"Doomtown" is a nice game (think a simpler MtG meets poker) and we both liked it. Apparently it used to be a collectible card series but I hadn't heard of it before. There are some catches to the game, though, mostly related to how texts are weird or should use icons and how certain terms are used. For example, they use the term "boot" as MtG uses "tap" (put card sideways, disabling certain actions). But that makes for confusing texts when you have cards like "boot this dude at this location". It doens't say "remove this dude" because it means "tap this dude". Oh yeah and the came explicitly calls all character cards as "dudes", even for female characters. I think that's a mistake. Anyways...

"Isle of Skye" was a nice game, a mix between "Carcassonne" and "You're Bluffing!". It has a pretty good limit on time (it only uses 6 rounds rather than "use all the tiles" in Carcassonne), good replayability because you don't use all content every game, and works well with two players.

"Oh My Goods!" is a simple game that's similar to "San Juan (the card version of "Puerto Rico"). My main beef is the lack of player interaction. You're pretty much playing for yourself and the only time you can thwart your opponent is by buying one of four cards before the other player does. Which is already pretty end-game and not super duper important. So that was a little disappointing. At least the art is good.

Of course that's not all we do on our holidays, this is more the downtime idletime stuff. Although admittedly it turns out that the amount of this type of time goes up once you have a kid. You're tied to its sleeping schedule which means you either have to disturb that schedule (which, as a parent, you'll know is only going to backfire on you later that day) or you've got to wait for that two hour window and hope the kid catches some sleeps in the car/stroller/whatever. It worked out fine it's just a little adjusting from how we used to do vacations :)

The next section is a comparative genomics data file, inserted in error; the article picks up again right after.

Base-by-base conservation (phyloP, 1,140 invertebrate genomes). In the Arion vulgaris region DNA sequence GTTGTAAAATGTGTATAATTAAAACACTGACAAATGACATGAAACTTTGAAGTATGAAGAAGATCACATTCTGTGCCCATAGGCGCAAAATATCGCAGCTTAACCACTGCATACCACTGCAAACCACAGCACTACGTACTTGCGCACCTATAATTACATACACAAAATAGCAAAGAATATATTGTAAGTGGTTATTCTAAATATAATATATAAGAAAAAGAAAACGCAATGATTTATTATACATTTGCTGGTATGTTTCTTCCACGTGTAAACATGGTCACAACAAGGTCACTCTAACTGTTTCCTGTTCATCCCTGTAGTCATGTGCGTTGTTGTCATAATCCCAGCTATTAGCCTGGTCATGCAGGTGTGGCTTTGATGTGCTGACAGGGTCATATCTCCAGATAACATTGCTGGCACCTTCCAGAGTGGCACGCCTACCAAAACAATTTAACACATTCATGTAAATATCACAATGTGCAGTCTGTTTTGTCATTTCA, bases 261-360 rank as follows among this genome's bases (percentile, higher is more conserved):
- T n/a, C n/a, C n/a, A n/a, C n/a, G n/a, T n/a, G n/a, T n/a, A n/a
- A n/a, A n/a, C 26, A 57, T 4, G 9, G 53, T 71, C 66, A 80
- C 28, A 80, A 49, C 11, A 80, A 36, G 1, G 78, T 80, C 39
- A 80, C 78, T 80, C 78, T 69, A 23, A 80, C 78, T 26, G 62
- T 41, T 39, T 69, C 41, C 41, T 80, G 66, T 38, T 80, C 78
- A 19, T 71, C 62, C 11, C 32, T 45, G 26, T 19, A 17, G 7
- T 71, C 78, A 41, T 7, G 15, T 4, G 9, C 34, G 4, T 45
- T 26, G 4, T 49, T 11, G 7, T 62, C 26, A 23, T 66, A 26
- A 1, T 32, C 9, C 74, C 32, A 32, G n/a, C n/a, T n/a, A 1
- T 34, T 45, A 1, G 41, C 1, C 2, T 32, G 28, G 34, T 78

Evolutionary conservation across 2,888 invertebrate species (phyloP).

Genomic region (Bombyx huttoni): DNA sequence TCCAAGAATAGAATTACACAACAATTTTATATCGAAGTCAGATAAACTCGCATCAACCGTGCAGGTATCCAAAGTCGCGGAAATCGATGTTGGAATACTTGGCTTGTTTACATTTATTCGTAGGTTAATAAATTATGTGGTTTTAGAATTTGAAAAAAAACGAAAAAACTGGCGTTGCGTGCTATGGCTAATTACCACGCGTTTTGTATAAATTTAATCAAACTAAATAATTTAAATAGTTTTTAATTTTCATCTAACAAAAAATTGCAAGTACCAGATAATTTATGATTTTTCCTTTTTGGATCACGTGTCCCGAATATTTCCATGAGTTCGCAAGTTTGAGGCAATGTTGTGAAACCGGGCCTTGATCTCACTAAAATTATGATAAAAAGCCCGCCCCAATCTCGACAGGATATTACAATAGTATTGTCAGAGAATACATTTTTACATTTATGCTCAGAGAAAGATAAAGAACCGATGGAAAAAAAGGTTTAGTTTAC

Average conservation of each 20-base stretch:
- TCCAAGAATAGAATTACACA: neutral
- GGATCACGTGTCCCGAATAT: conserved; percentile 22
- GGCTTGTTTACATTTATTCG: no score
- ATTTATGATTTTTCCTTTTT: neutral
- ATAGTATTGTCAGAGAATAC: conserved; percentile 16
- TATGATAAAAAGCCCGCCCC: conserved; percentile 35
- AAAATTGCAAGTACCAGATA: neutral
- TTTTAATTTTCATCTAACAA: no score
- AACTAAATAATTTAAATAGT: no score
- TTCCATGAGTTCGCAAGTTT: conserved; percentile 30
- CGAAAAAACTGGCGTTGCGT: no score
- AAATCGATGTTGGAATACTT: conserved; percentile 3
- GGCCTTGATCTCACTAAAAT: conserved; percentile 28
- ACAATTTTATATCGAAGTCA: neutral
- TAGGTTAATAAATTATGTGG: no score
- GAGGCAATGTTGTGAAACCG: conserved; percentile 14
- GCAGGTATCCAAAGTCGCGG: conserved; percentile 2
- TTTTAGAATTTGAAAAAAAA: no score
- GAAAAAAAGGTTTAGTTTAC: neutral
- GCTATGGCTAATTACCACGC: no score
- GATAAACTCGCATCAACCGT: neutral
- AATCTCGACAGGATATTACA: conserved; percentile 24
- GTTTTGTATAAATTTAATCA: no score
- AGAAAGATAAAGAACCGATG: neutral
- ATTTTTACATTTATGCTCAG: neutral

So what did I get inspired to do? Three things, and one of them has a dependency on an other.

The puzzles and my recent work on a finitedomain solver made me realize that most of the puzzles I've done can fairly easily be solved by the solver. So I want to code some poc's of puzzles with a simple ui where the solver solves them, well or tells you that's impossible.

The book inspired me to dive deeper into compilers. I want to take a stab at a compiler for JS. This should be different from what, for example, the Closure Compiler does. That's mostly minifying (iirc). I want to build a tool that could ultimately compile JS to WASM, or something like that. But initially it should try to optimize certain things. This will require some static analysis but for example rewrite array loops (for (var i=0; i<arr.length; ++i) ...) to cache the arr.length. Or cache repeated property access in a local variable. I'm not really sure how many gains you could get this way but it'll be fun.

An ES6 compiler will require an ES6 parser and ZeParser2 only does ES5 so that's something I'll finally have to do first. I'll have to do this regardless as the parser is the base for many of my tools. It's just gonna be a lot of work to get it right and perfect and fast. Looking forward to it ;)

One other experiment I'd like to do is a packer that strips imports and exports from ES6 code and puts everything together, if it detects this is possible. This should lead to highly minifyable code and much smaller builds. The idea isn't new though I'm not aware of an es6 version for this. Implementing this idea (safely) will also require an es6 parser so that's certainly a priority.

It's interesting that when you get back to vacations it seems like an eternity has passed. It's only been a week!